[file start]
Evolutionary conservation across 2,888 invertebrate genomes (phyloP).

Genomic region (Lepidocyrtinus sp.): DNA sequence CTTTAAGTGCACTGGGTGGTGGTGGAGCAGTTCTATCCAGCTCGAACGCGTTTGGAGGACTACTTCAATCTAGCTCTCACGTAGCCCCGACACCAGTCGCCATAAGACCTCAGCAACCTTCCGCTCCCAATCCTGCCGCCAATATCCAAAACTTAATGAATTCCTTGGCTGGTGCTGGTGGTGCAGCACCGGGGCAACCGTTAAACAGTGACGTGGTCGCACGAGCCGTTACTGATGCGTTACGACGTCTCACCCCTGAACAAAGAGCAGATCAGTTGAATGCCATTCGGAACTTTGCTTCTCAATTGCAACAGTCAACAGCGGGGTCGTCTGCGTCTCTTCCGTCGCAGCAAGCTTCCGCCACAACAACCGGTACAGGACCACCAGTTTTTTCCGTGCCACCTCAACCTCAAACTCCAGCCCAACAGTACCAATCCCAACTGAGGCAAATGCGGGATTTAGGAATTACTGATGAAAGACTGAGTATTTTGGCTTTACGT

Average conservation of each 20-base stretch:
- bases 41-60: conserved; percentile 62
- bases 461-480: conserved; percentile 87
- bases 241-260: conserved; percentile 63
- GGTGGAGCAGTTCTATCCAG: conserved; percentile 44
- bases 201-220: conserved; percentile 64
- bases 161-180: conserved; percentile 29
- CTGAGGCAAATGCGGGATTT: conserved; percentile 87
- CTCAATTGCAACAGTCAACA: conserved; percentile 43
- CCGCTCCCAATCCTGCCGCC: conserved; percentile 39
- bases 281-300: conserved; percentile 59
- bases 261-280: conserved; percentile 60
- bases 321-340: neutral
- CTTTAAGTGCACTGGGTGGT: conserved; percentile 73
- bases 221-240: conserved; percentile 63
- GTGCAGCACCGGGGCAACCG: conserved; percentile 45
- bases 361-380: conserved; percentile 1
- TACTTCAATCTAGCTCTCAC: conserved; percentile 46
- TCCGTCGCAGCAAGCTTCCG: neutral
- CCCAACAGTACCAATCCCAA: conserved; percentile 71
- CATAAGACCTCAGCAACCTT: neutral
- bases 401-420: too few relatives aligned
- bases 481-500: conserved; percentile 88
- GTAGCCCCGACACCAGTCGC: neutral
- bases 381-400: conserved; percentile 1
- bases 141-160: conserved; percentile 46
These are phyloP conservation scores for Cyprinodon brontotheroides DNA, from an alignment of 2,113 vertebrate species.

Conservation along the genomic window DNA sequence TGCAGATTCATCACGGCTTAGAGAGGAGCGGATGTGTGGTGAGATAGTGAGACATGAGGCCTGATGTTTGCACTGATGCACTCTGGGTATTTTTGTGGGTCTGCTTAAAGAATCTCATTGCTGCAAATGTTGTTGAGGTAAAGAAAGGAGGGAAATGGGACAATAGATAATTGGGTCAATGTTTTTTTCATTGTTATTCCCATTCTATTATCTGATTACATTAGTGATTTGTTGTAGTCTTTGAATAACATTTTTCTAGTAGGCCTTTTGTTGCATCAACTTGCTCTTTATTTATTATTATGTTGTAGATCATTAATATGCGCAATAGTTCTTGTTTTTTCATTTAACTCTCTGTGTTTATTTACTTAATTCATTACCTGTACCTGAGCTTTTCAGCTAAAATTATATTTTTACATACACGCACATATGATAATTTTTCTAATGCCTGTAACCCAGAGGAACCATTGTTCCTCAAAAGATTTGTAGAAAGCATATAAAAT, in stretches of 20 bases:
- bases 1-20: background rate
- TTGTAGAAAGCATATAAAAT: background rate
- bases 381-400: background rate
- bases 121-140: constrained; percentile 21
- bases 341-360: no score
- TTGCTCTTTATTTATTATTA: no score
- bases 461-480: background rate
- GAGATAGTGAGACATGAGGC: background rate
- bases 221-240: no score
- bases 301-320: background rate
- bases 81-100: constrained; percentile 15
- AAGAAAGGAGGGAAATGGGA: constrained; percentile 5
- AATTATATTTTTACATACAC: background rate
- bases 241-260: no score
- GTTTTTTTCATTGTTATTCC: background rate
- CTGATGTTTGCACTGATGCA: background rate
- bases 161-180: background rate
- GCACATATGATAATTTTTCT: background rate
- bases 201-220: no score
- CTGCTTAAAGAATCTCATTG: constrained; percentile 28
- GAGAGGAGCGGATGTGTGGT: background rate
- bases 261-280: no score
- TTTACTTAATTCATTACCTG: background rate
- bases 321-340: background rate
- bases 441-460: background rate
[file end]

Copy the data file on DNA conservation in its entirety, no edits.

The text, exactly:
Evolutionary conservation across 2,888 invertebrate genomes (phyloP).

Genomic region (Lepidocyrtinus sp.): DNA sequence CTTTAAGTGCACTGGGTGGTGGTGGAGCAGTTCTATCCAGCTCGAACGCGTTTGGAGGACTACTTCAATCTAGCTCTCACGTAGCCCCGACACCAGTCGCCATAAGACCTCAGCAACCTTCCGCTCCCAATCCTGCCGCCAATATCCAAAACTTAATGAATTCCTTGGCTGGTGCTGGTGGTGCAGCACCGGGGCAACCGTTAAACAGTGACGTGGTCGCACGAGCCGTTACTGATGCGTTACGACGTCTCACCCCTGAACAAAGAGCAGATCAGTTGAATGCCATTCGGAACTTTGCTTCTCAATTGCAACAGTCAACAGCGGGGTCGTCTGCGTCTCTTCCGTCGCAGCAAGCTTCCGCCACAACAACCGGTACAGGACCACCAGTTTTTTCCGTGCCACCTCAACCTCAAACTCCAGCCCAACAGTACCAATCCCAACTGAGGCAAATGCGGGATTTAGGAATTACTGATGAAAGACTGAGTATTTTGGCTTTACGT

Average conservation of each 20-base stretch:
- bases 41-60: conserved; percentile 62
- bases 461-480: conserved; percentile 87
- bases 241-260: conserved; percentile 63
- GGTGGAGCAGTTCTATCCAG: conserved; percentile 44
- bases 201-220: conserved; percentile 64
- bases 161-180: conserved; percentile 29
- CTGAGGCAAATGCGGGATTT: conserved; percentile 87
- CTCAATTGCAACAGTCAACA: conserved; percentile 43
- CCGCTCCCAATCCTGCCGCC: conserved; percentile 39
- bases 281-300: conserved; percentile 59
- bases 261-280: conserved; percentile 60
- bases 321-340: neutral
- CTTTAAGTGCACTGGGTGGT: conserved; percentile 73
- bases 221-240: conserved; percentile 63
- GTGCAGCACCGGGGCAACCG: conserved; percentile 45
- bases 361-380: conserved; percentile 1
- TACTTCAATCTAGCTCTCAC: conserved; percentile 46
- TCCGTCGCAGCAAGCTTCCG: neutral
- CCCAACAGTACCAATCCCAA: conserved; percentile 71
- CATAAGACCTCAGCAACCTT: neutral
- bases 401-420: too few relatives aligned
- bases 481-500: conserved; percentile 88
- GTAGCCCCGACACCAGTCGC: neutral
- bases 381-400: conserved; percentile 1
- bases 141-160: conserved; percentile 46
These are phyloP conservation scores for Cyprinodon brontotheroides DNA, from an alignment of 2,113 vertebrate species.

Conservation along the genomic window DNA sequence TGCAGATTCATCACGGCTTAGAGAGGAGCGGATGTGTGGTGAGATAGTGAGACATGAGGCCTGATGTTTGCACTGATGCACTCTGGGTATTTTTGTGGGTCTGCTTAAAGAATCTCATTGCTGCAAATGTTGTTGAGGTAAAGAAAGGAGGGAAATGGGACAATAGATAATTGGGTCAATGTTTTTTTCATTGTTATTCCCATTCTATTATCTGATTACATTAGTGATTTGTTGTAGTCTTTGAATAACATTTTTCTAGTAGGCCTTTTGTTGCATCAACTTGCTCTTTATTTATTATTATGTTGTAGATCATTAATATGCGCAATAGTTCTTGTTTTTTCATTTAACTCTCTGTGTTTATTTACTTAATTCATTACCTGTACCTGAGCTTTTCAGCTAAAATTATATTTTTACATACACGCACATATGATAATTTTTCTAATGCCTGTAACCCAGAGGAACCATTGTTCCTCAAAAGATTTGTAGAAAGCATATAAAAT, in stretches of 20 bases:
- bases 1-20: background rate
- TTGTAGAAAGCATATAAAAT: background rate
- bases 381-400: background rate
- bases 121-140: constrained; percentile 21
- bases 341-360: no score
- TTGCTCTTTATTTATTATTA: no score
- bases 461-480: background rate
- GAGATAGTGAGACATGAGGC: background rate
- bases 221-240: no score
- bases 301-320: background rate
- bases 81-100: constrained; percentile 15
- AAGAAAGGAGGGAAATGGGA: constrained; percentile 5
- AATTATATTTTTACATACAC: background rate
- bases 241-260: no score
- GTTTTTTTCATTGTTATTCC: background rate
- CTGATGTTTGCACTGATGCA: background rate
- bases 161-180: background rate
- GCACATATGATAATTTTTCT: background rate
- bases 201-220: no score
- CTGCTTAAAGAATCTCATTG: constrained; percentile 28
- GAGAGGAGCGGATGTGTGGT: background rate
- bases 261-280: no score
- TTTACTTAATTCATTACCTG: background rate
- bases 321-340: background rate
- bases 441-460: background rate